Integrated analysis shows 'Quad' pill has potent activity with fewer side-effects

Published: 12 September 2012

An integrated analysis of data from phase II and III trials showed that the 'Quad' single-tablet regimen has antiviral efficacy at least as good as comparison regimens and is associated with fewer adverse events than Atripla or ritonavir-boosted atazanavir (Reyataz), researchers reported on Monday at the 52nd Interscience Conference on Antimicrobial Agents and Chemotherapy (ICAAC) in San Francisco.

Gilead Science's four-in-one 'Quad' coformulation contains the next-generation integrase inhibitor elvitegravir, the novel boosting agent cobicistat, and tenofovir DF/emtricitabine (FTC; the latter two are the drugs in Truvada). It was approved by the US Food and Drug Administration in August 2012 for adults starting HIV treatment for the first time and is marketed under the brand name Stribild in the US.

Approval was based on study data showing that Stribild suppresses HIV viral load as effectively as two widely used, guidelines-recommended antiretroviral regimens. At ICAAC, David Ward from Dupont Circle Physicians Group presented findings from a pre-specified integrated analysis of safety and efficacy in three of these trials:

  • Study 102: a phase III head-to-head comparison of Stribild versus Atripla (efavirenz/tenofovir/emtricitabine single-tablet regimen) in 700 treatment-naive people.
  • Study 103: a phase III comparison of Stribild versus ritonavir-boosted atazanavir plus tenofovir DF/emtricitabine in 700 previously untreated patients.
  • Study 104: a smaller phase II study comparing Stribild versus Atripla in 75 treatment-naive patients.

The combined analysis included a total of 749 participants taking Stribild, 375 taking Atripla, and 355 taking boosted atazanavir.

Baseline characteristics were similar across the three regimen groups. About 90% were men, two-thirds were white, the median age was about 38 years and the median CD4 T-cell count was approximately 380 cells/mm3.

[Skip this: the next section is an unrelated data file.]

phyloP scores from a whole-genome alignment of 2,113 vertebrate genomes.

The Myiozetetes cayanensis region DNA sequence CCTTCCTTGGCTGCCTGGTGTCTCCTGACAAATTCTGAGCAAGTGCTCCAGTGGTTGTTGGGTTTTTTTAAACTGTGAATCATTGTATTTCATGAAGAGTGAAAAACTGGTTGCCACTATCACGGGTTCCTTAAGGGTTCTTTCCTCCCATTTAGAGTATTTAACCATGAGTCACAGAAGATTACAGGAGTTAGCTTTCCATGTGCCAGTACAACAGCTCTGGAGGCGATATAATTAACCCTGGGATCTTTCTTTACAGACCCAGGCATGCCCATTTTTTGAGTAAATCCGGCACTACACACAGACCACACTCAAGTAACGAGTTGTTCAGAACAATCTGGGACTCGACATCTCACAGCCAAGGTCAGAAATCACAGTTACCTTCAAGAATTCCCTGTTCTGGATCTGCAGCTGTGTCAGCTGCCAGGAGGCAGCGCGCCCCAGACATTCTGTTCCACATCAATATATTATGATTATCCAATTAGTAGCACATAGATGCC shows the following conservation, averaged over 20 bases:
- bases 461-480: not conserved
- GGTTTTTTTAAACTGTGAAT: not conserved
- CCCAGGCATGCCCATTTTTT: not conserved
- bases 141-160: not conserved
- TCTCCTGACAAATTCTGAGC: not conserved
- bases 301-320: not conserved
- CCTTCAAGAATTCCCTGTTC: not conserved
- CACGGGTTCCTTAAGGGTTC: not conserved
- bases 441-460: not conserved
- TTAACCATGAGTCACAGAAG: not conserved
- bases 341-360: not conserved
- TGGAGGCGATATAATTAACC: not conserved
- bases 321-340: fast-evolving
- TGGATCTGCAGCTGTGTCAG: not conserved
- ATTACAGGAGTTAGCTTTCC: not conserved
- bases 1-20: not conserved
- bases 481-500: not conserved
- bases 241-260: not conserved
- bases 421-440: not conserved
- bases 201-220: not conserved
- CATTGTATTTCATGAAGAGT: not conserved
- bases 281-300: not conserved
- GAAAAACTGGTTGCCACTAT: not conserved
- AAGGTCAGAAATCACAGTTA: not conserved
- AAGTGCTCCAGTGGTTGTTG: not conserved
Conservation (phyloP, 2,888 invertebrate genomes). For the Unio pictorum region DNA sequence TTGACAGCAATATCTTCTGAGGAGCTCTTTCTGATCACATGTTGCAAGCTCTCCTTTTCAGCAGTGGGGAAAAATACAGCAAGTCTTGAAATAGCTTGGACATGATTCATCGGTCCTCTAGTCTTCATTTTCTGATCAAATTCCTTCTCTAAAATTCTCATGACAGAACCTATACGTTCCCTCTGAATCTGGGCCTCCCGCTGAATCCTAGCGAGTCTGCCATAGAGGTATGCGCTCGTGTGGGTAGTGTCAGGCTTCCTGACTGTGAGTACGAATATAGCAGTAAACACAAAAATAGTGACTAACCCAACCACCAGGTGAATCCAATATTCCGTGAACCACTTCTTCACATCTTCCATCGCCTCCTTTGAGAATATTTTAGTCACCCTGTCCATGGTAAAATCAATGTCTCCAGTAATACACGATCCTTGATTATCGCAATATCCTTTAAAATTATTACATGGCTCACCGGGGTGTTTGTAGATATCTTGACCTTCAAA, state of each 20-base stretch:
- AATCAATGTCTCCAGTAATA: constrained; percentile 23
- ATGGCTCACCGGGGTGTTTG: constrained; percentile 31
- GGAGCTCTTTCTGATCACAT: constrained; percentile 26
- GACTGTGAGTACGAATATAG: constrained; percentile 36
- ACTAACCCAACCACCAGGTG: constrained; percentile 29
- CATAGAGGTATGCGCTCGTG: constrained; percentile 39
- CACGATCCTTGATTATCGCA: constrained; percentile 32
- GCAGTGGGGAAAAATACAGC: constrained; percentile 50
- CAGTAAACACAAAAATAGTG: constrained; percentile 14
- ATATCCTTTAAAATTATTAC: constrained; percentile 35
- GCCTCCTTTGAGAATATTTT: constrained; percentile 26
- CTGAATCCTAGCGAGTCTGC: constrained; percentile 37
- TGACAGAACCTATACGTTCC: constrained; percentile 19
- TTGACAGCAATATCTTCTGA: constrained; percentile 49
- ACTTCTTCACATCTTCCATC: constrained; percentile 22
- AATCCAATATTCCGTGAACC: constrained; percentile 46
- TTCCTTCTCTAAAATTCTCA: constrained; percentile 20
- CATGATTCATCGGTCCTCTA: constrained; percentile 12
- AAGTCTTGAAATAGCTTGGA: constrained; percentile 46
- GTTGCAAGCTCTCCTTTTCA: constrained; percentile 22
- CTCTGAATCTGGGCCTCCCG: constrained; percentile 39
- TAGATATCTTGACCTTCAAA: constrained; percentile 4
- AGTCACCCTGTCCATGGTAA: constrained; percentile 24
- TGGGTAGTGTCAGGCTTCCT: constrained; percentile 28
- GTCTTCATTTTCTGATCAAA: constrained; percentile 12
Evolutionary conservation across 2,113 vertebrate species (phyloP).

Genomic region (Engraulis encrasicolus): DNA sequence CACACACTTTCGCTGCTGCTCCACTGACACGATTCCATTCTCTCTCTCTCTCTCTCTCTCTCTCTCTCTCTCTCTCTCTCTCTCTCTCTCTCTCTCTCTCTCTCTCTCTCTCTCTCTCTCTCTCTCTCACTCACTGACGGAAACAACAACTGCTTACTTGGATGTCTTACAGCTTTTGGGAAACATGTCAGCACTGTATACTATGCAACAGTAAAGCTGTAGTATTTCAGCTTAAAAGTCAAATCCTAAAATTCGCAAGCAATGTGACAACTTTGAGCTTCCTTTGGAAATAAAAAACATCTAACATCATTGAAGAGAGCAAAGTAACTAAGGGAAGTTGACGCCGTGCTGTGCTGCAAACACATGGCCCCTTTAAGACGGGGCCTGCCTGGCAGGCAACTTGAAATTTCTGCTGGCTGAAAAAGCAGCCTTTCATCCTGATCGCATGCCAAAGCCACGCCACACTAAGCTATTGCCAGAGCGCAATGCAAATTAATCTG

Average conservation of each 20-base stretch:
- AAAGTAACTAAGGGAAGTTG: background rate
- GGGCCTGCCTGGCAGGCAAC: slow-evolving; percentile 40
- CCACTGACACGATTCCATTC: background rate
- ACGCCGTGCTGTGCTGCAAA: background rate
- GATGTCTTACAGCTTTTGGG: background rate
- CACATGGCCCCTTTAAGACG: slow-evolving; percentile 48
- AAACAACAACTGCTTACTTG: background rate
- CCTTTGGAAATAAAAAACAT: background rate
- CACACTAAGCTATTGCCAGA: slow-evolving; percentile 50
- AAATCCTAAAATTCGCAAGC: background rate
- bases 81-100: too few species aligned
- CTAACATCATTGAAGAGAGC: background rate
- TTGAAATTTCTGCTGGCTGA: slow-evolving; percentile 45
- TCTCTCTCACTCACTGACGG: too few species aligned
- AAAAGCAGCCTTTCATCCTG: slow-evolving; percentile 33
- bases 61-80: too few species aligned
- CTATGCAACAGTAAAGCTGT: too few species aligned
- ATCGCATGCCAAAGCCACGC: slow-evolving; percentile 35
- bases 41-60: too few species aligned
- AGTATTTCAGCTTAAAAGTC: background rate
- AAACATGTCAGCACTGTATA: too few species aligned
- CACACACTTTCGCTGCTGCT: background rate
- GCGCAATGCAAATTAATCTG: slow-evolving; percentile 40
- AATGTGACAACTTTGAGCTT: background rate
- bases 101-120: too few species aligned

The Quad pill demonstrated a high rate of virological suppression in all studies, matching that of comparison regimens. At 48 weeks, 89% of Stribild recipients, 84% of Atripla recipients and 87% of atazanavir recipients achieved virological response, defined as HIV RNA less than 50 copies/mL.

CD4 cell increases at week 48 were also similar in all three regimen arms: 224, 203 and 211 cells/mm3, respectively. Virological suppression and CD4 cell gains were consistent across subgroups stratified by demographic characteristics, baseline HIV viral load and baseline CD4 count.

Stribild was generally safe and well tolerated, with mostly mild-to-moderate side-effects. Overall rates of study discontinuation were similar in all regimen arms at around 12%. Rates of serious adverse events (9, 7 and 9%, respectively) and adverse events leading to drug discontinuation (4, 5 and 5%) were also statistically equivalent. Mortality was less than 1% in all groups.

However, Stribild recipients reported significantly fewer neuropsychiatric side-effects such as abnormal dreams and dizziness (43 vs 62%) and less skin rash (18 vs 28%) than those taking Atripla, and less bilirubin elevation than those taking boosted atazanavir.

Stribild was associated with significantly smaller increases in total, LDL and HDL cholesterol compared with Atripla, and smaller triglyceride increases compared with boosted atazanavir.

Stribild recipients experienced an early increase in serum creatinine – a potential marker of impaired kidney function – but levels soon stabilised. At 48 weeks, the increase in the Stribild arm was greater than that seen with Atripla, but similar to that of atazanavir (median +0.13, +0.01 and +0.08 mg/dL, respectively). Less than 1% of participants across arms discontinued therapy due to kidney problems. People who stopped Stribild for this reason showed improvement after discontinuation, but not necessarily to baseline levels, according to Ward.

The researchers concluded that the Stribild single-tablet regimen "demonstrated high rates of virologic suppression comparable to [Atripla] and [atazanavir/ritonavir + tenofovir/emtricitabine] with potential to overcome toxicities, such as neuropsychiatric symptoms, rash, and hyperlipidemia".

"[An] early small increase in creatinine that stabilizes is expected" with Stribild due to inhibition of renal tubule secretion by cobicistat, they added.

While this is not thought to be problematic itself, Ward explained that it raises the issue of how to differentiate cobicistat-related creatinine increases from uncommon kidney toxicity associated with tenofovir. Stribild prescribing information will include a threshold level indicating when the regimen should be stopped.

Reference

Ward D et al. Efficacy and safety of elvitegravir/cobicistat/emtricitabine/tenofovir DF from an integrated analysis of phase 2 and 3 clinical trials. 52nd Interscience Conference on Antimicrobial Agents and Chemotherapy. San Francisco, abstract H-555, 2012. View the abstract on the conference website.

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